by S. L. Duncan
It's been a strange couple of days; like being thrown into the narrative of a dystopian novel.
If you've paid any attention to the news, you've probably seen the cluster flake of a snowstorm happening in the south. Yeah, I know. Two inches. No big, right? I can actually hear some of you chuckling. We get it, Mindy. Ohio is cold.
But the thing is, we don't get snow down here. When snowstorms are spoken of around these parts, people drift back twenty or thirty years to the nineties or eighties, and recall the details in terms of inches.
And when we do get the occasional few hours of snow, it's usually well predicted and we southerners are granted enough time to shut everything down and retreat to our fireplaces and highballs full of bourbon, to patiently wait there at least twenty four hours until, usually, a forty degree swing in the weather brings around Ray Bans and sun dresses.
That's not even an exaggeration. Saturday's high is 65 degrees.
This time, however, the science failed us. The weather geeks, well, missed. A dusting, they predicted here in Birmingham. Schools were open. People were at work. The snow began falling a few hours ahead of schedule. Pretty, we thought. And then it started falling heavier and heavier. By the time the warnings were issued, it was too late.
All at the same time, this happened: Schools let out. Businesses let out. Snow covered the streets. In nineteen degree weather and in the steep hills of a town without an infrastructure to salt, sand, or plow anything, that was all it took.
Thousands of cars have been abandoned on highways and streets, unable to find traction in the snow to climb hills or negotiate turns. Eleven thousand kids spent the night at their schools. I got lucky. I got my kid and took the flattest route back to my home, which is close to my son's daycare. I passed four wrecks. A friend of mine walked twelve miles to his wife and newborn son to accompany them the remaining two miles back to their home. I wish his story was uncommon.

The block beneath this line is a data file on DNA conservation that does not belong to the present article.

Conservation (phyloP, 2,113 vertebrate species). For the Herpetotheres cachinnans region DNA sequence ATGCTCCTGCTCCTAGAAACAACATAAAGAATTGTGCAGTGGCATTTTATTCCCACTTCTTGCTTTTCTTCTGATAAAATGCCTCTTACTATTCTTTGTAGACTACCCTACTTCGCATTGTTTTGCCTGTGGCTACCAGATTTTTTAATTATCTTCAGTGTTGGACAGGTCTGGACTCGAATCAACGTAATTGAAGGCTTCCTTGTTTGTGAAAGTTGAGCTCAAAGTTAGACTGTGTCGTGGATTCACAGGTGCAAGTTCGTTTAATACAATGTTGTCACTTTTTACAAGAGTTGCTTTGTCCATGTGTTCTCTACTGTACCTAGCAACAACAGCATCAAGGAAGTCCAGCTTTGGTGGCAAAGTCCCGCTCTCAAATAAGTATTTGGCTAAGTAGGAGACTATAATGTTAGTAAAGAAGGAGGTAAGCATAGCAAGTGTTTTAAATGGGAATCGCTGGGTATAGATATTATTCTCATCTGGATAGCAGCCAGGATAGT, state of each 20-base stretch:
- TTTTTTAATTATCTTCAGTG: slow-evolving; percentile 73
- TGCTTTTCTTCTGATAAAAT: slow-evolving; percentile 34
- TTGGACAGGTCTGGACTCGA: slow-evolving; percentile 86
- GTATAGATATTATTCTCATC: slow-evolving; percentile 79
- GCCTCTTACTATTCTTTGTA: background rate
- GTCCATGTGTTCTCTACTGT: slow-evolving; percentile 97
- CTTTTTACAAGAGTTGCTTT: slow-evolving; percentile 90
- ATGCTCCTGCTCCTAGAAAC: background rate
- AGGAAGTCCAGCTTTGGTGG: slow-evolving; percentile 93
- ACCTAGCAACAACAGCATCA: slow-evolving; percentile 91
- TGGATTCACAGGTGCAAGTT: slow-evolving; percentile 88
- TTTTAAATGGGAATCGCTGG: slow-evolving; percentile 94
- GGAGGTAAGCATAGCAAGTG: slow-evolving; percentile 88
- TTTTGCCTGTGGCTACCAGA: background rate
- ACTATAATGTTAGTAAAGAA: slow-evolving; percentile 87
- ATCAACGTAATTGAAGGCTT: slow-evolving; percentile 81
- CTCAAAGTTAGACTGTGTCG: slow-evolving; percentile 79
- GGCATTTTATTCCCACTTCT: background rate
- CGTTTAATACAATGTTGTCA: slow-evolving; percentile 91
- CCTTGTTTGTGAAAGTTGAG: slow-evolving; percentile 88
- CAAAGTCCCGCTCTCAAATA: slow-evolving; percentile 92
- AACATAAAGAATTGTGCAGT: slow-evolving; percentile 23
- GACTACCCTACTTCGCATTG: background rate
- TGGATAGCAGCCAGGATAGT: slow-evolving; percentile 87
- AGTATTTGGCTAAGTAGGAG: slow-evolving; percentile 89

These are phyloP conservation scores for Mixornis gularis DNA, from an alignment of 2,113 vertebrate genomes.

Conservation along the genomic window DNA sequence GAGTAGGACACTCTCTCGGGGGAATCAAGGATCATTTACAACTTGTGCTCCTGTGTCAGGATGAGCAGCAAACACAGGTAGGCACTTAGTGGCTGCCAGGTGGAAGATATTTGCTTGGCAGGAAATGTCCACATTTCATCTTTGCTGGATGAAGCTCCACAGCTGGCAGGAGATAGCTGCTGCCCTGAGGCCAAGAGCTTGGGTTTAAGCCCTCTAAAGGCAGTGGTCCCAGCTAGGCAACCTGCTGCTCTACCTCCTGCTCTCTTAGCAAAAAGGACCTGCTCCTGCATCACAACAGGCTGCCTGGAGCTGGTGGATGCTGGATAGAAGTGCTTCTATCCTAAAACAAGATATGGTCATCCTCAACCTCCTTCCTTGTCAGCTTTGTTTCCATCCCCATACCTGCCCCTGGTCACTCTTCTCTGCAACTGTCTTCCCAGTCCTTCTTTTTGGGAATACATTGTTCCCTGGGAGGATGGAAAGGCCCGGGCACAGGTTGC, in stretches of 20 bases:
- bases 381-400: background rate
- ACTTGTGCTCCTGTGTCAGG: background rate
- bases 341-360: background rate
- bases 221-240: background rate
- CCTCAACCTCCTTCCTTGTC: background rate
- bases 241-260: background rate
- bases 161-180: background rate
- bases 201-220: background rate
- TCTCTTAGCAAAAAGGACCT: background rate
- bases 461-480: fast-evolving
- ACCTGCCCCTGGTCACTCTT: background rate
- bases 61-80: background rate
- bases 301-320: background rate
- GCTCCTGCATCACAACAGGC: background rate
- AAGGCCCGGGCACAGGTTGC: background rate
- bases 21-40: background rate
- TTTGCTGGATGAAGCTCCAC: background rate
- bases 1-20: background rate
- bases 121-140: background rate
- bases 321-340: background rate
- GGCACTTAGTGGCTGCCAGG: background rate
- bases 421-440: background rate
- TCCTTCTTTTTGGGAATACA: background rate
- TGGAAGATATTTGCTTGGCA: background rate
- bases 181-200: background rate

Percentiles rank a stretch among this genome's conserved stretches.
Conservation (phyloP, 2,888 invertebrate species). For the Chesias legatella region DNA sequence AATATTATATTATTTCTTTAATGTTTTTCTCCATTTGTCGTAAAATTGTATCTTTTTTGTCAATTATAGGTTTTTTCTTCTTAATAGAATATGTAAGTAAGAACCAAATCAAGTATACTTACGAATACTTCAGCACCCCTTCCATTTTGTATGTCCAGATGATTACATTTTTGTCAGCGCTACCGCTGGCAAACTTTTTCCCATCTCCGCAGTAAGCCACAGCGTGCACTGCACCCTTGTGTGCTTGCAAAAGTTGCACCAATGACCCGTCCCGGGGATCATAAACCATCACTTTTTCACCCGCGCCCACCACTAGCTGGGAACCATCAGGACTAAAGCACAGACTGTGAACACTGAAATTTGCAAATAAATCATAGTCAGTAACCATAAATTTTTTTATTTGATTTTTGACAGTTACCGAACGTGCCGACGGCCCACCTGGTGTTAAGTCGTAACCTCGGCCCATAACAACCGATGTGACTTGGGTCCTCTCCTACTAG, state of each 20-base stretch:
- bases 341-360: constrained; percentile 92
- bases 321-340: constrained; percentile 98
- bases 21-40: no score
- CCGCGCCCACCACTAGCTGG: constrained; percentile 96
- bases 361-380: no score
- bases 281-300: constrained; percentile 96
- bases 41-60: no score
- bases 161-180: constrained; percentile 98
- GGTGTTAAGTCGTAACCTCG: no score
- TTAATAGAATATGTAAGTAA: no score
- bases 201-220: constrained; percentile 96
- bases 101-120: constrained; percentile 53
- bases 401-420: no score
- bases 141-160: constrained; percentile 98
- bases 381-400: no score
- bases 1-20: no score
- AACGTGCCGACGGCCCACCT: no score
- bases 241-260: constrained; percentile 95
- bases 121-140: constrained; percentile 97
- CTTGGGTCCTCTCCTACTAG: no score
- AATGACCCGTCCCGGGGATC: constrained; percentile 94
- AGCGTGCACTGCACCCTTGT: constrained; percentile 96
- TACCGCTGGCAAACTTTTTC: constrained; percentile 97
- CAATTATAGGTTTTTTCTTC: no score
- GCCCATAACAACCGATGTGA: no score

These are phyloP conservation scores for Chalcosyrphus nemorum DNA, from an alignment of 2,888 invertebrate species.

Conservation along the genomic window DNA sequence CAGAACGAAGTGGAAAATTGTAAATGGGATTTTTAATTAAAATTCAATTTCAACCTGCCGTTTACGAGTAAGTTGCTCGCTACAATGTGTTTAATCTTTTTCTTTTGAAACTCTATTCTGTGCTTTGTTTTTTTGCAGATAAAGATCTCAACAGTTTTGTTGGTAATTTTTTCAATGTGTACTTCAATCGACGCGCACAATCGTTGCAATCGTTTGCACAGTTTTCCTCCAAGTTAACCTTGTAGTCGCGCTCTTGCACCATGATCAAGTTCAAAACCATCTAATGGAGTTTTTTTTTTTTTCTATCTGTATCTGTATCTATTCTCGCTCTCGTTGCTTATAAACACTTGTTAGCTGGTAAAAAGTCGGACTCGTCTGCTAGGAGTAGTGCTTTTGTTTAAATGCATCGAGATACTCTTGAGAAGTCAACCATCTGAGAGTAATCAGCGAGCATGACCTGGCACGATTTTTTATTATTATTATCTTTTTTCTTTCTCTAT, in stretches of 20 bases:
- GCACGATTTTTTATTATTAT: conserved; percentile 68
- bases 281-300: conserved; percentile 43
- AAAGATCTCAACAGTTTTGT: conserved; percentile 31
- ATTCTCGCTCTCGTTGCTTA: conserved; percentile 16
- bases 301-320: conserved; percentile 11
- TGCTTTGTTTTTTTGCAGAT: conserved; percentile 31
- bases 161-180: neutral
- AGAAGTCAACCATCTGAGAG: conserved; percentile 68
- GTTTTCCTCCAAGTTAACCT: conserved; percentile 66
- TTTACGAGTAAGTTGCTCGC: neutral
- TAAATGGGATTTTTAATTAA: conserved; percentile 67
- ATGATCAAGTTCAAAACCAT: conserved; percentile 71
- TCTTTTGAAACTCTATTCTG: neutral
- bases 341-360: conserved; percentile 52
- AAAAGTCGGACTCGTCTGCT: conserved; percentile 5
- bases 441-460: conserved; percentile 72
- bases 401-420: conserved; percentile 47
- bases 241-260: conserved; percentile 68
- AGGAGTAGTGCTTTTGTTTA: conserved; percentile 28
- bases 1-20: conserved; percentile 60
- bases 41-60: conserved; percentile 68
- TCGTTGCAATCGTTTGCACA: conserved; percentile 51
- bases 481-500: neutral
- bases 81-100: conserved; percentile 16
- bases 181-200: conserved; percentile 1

Birmingham has become a scene ripped from a dystopian novel; a story about surviving when the comforts and systems of society break down. As the snow melts, things are getting better, but I found it absolutely fascinating how quickly and easily our way of life can slip out from under us and crash into a complete and total mess. Yet the stories emerging from this disaster, much like those in a dystopian novel, aren't really about people overcoming obstacles so much as they are about the evolution of relationships, new and old, between people.
Odd that it takes an event like this for us to rediscover our communal humanity. But it gives me heart, I suppose. Maybe the end of the world won't be that bad after all.
Witnessing this unfold has reinforced the notion that I have to, above everything else, write the truth. And what I mean by that is that fiction has to be real. It has to be true, even more so than non-fiction. Seeing this spectrum of human behavior - mostly good - amongst such dire circumstance has exposed what in my writing does not ring true for similar settings in my fictional world.
So my ham-handed tie in to writing is this: Is experience necessary to write truth in fiction?
S. L. Duncan writes young adult fiction, including his debut, The Revelation of Gabriel Adam, releasing August 12th, 2014 from Medallion Press. You can find him blogging on INKROCK.com and on Twitter.